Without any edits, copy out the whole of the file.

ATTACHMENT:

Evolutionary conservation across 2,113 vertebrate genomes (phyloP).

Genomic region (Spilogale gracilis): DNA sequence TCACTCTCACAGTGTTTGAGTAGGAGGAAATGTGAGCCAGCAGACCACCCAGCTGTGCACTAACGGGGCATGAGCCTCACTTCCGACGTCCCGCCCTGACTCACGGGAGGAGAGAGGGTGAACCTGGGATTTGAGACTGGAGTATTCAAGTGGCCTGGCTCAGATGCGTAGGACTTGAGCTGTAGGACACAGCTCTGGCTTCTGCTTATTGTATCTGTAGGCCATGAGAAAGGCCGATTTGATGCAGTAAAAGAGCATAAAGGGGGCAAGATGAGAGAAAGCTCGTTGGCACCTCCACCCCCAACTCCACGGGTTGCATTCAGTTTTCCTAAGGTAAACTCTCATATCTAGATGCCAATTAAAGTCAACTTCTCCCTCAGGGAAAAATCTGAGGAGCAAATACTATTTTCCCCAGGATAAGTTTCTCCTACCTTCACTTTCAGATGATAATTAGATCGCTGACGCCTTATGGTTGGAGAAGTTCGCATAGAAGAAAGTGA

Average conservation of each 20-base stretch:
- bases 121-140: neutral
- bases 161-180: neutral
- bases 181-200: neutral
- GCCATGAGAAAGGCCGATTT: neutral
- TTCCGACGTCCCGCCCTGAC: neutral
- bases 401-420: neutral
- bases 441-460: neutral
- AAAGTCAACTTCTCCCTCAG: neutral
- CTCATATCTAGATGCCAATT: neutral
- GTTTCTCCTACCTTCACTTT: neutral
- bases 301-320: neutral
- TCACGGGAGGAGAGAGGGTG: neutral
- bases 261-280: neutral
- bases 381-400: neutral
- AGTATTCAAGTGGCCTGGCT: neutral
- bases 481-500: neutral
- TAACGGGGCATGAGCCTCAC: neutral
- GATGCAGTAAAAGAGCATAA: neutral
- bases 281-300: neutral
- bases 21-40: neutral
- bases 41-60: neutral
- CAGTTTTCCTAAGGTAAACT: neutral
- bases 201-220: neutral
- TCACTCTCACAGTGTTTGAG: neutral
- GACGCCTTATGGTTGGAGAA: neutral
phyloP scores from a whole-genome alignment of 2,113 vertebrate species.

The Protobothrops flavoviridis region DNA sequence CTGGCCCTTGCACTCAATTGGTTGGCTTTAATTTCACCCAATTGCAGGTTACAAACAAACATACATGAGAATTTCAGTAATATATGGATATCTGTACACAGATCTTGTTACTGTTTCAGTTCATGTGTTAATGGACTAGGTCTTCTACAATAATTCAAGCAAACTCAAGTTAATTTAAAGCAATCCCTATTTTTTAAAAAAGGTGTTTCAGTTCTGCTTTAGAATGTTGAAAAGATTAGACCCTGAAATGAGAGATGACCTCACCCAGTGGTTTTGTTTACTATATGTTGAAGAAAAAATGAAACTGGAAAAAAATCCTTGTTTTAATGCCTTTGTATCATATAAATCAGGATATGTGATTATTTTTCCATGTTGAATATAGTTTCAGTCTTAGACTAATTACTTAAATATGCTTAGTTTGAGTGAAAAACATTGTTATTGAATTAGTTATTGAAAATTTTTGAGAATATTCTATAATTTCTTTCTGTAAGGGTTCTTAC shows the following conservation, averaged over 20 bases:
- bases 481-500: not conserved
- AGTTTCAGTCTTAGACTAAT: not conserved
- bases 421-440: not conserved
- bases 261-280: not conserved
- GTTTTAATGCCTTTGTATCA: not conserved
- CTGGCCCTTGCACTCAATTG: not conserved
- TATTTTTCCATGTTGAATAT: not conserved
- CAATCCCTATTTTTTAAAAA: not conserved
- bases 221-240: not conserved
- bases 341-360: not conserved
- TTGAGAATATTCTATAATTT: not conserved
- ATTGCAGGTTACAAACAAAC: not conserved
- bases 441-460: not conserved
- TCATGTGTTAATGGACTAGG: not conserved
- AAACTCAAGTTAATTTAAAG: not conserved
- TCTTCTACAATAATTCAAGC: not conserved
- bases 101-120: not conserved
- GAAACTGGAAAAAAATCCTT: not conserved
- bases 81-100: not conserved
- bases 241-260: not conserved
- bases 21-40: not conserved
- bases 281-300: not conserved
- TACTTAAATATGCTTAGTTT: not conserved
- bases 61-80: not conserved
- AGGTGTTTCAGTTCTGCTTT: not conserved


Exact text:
Evolutionary conservation across 2,113 vertebrate genomes (phyloP).

Genomic region (Spilogale gracilis): DNA sequence TCACTCTCACAGTGTTTGAGTAGGAGGAAATGTGAGCCAGCAGACCACCCAGCTGTGCACTAACGGGGCATGAGCCTCACTTCCGACGTCCCGCCCTGACTCACGGGAGGAGAGAGGGTGAACCTGGGATTTGAGACTGGAGTATTCAAGTGGCCTGGCTCAGATGCGTAGGACTTGAGCTGTAGGACACAGCTCTGGCTTCTGCTTATTGTATCTGTAGGCCATGAGAAAGGCCGATTTGATGCAGTAAAAGAGCATAAAGGGGGCAAGATGAGAGAAAGCTCGTTGGCACCTCCACCCCCAACTCCACGGGTTGCATTCAGTTTTCCTAAGGTAAACTCTCATATCTAGATGCCAATTAAAGTCAACTTCTCCCTCAGGGAAAAATCTGAGGAGCAAATACTATTTTCCCCAGGATAAGTTTCTCCTACCTTCACTTTCAGATGATAATTAGATCGCTGACGCCTTATGGTTGGAGAAGTTCGCATAGAAGAAAGTGA

Average conservation of each 20-base stretch:
- bases 121-140: neutral
- bases 161-180: neutral
- bases 181-200: neutral
- GCCATGAGAAAGGCCGATTT: neutral
- TTCCGACGTCCCGCCCTGAC: neutral
- bases 401-420: neutral
- bases 441-460: neutral
- AAAGTCAACTTCTCCCTCAG: neutral
- CTCATATCTAGATGCCAATT: neutral
- GTTTCTCCTACCTTCACTTT: neutral
- bases 301-320: neutral
- TCACGGGAGGAGAGAGGGTG: neutral
- bases 261-280: neutral
- bases 381-400: neutral
- AGTATTCAAGTGGCCTGGCT: neutral
- bases 481-500: neutral
- TAACGGGGCATGAGCCTCAC: neutral
- GATGCAGTAAAAGAGCATAA: neutral
- bases 281-300: neutral
- bases 21-40: neutral
- bases 41-60: neutral
- CAGTTTTCCTAAGGTAAACT: neutral
- bases 201-220: neutral
- TCACTCTCACAGTGTTTGAG: neutral
- GACGCCTTATGGTTGGAGAA: neutral
phyloP scores from a whole-genome alignment of 2,113 vertebrate species.

The Protobothrops flavoviridis region DNA sequence CTGGCCCTTGCACTCAATTGGTTGGCTTTAATTTCACCCAATTGCAGGTTACAAACAAACATACATGAGAATTTCAGTAATATATGGATATCTGTACACAGATCTTGTTACTGTTTCAGTTCATGTGTTAATGGACTAGGTCTTCTACAATAATTCAAGCAAACTCAAGTTAATTTAAAGCAATCCCTATTTTTTAAAAAAGGTGTTTCAGTTCTGCTTTAGAATGTTGAAAAGATTAGACCCTGAAATGAGAGATGACCTCACCCAGTGGTTTTGTTTACTATATGTTGAAGAAAAAATGAAACTGGAAAAAAATCCTTGTTTTAATGCCTTTGTATCATATAAATCAGGATATGTGATTATTTTTCCATGTTGAATATAGTTTCAGTCTTAGACTAATTACTTAAATATGCTTAGTTTGAGTGAAAAACATTGTTATTGAATTAGTTATTGAAAATTTTTGAGAATATTCTATAATTTCTTTCTGTAAGGGTTCTTAC shows the following conservation, averaged over 20 bases:
- bases 481-500: not conserved
- AGTTTCAGTCTTAGACTAAT: not conserved
- bases 421-440: not conserved
- bases 261-280: not conserved
- GTTTTAATGCCTTTGTATCA: not conserved
- CTGGCCCTTGCACTCAATTG: not conserved
- TATTTTTCCATGTTGAATAT: not conserved
- CAATCCCTATTTTTTAAAAA: not conserved
- bases 221-240: not conserved
- bases 341-360: not conserved
- TTGAGAATATTCTATAATTT: not conserved
- ATTGCAGGTTACAAACAAAC: not conserved
- bases 441-460: not conserved
- TCATGTGTTAATGGACTAGG: not conserved
- AAACTCAAGTTAATTTAAAG: not conserved
- TCTTCTACAATAATTCAAGC: not conserved
- bases 101-120: not conserved
- GAAACTGGAAAAAAATCCTT: not conserved
- bases 81-100: not conserved
- bases 241-260: not conserved
- bases 21-40: not conserved
- bases 281-300: not conserved
- TACTTAAATATGCTTAGTTT: not conserved
- bases 61-80: not conserved
- AGGTGTTTCAGTTCTGCTTT: not conserved